QANOVA: QANOVA: Quantile-based analyis-of-variance

Description Usage Arguments Details Author(s) References Examples

View source: R/qanova.R


The function qanova calculates the Wald-type statistic based on the quantiles and/or their linear combinations, e.g. the interquartile range. Respective p-values are obtained by a χ^2-approximation and a permutation approach, respectively.


QANOVA(formula, data = NULL, quantiles = c(0.5), lin_mat = NULL,
  var_method = "interval", nperm = 1999, var_level = 0.95,
  nested.levels.unique = FALSE)



A model formula object. The left hand side contains the response variable and the right hand side contains the factor variables of interest. An interaction term must be specified.


A data.frame, list or environment containing the variables in formula and the censoring status indicator. Default option is NULL.


A vector of probabilties corresponding to the quantiles of interest. By default is c(0.5), i.e. just the median is included.


A matrix specifying which linear combination of the quantiles should be included for the analysis. By default (NULL) the identity matrix is chosen, i.e. all chosen quantiles are considered simulatenously.


Method for the variance estimation of the sample quantiles. The default ("interval") is the interval-based estimator of Price and Bonett (2001). Additionally, the bootstrap method ("boot") of Efron (1987) or a kernel density approach ("kernel") can be chosen.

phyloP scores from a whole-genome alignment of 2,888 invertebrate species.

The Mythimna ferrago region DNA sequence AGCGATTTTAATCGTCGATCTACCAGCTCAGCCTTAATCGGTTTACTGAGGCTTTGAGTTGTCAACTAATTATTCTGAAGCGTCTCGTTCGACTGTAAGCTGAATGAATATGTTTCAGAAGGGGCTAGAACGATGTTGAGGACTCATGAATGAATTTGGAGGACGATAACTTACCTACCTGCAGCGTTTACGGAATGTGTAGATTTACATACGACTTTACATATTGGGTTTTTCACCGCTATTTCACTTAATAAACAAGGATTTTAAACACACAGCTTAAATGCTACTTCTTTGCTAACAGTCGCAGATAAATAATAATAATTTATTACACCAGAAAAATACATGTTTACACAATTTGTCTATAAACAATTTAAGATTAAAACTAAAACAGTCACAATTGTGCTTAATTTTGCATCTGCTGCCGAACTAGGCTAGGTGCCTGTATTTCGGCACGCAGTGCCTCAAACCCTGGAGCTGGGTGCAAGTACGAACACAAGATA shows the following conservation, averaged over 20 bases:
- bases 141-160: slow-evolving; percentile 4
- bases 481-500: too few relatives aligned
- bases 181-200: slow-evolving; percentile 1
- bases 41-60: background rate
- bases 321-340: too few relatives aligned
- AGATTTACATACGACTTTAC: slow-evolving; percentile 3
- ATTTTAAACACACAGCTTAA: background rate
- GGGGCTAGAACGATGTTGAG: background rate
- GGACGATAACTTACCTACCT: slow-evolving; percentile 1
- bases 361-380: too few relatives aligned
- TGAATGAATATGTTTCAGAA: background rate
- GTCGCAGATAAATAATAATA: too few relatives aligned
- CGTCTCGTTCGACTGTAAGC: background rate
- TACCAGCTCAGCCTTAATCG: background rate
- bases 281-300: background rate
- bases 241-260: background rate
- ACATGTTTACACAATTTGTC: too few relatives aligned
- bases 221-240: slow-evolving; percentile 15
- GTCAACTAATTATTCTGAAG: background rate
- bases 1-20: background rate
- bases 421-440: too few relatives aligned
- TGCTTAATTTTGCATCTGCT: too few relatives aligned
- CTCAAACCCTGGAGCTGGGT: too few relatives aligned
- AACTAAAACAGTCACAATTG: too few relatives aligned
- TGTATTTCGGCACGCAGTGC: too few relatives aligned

The number of permutations used for calculating the permuted p-value. The default option is 1999.


A number between 0 and 1 specifying the confidence level for the interval variance estimation method; the default value is 0.95.


A logical specifying whether the levels of the nested factor(s) are labeled uniquely or not. Default is FALSE, i.e., the levels of the nested factor are the same for each level of the main factor.


The qanova function calculates the Wald-type statistic based on quantiles and linear combinations of them for general factorial designs. The procedure is fully nonparametric and no specific assumption of the underlying distribution is required. In particular, heteroscedastic settings can be studied. The analysis can be based on a single quantile (e.g. the median, default choice), a linear combination of quantiles (e.g. the interquartile range, set quantiles=c(0.25,0.75) and lin_mat = matrix(c(-1,1),ncol=2)) or on several (combinations of) quantiles simulatenously.

The qanova function returns the test statistic as well as two corresponding p-values: the first is based on a chi^2 approximation and the second one is based on a permutation procedure.

@return A qanova object containing the following components:


Philipp Steinhauer


Ditzhaus, M., Fried, R. and Pauly, M. (2021). QANOVA: Quantile-based Permutation Methods For General Factorial Designs. TEST (to appear, ArXiv preprint arXiv:1912.09146). Efron, B. (1979). Bootstrap methods: Another look at the jackknife. Ann. Statist., 7:1-26. Price, R. and Bonett, D. (2001). Estimating the variance of the sample median. J. Stat. Comput. Simul, 68:295-305.


QANOVA(weightgain ~ source*type, data = HSAUR::weightgain,var_method = "interval", nperm =199)

GFD documentation built on Jan. 18, 2022, 9:06 a.m.

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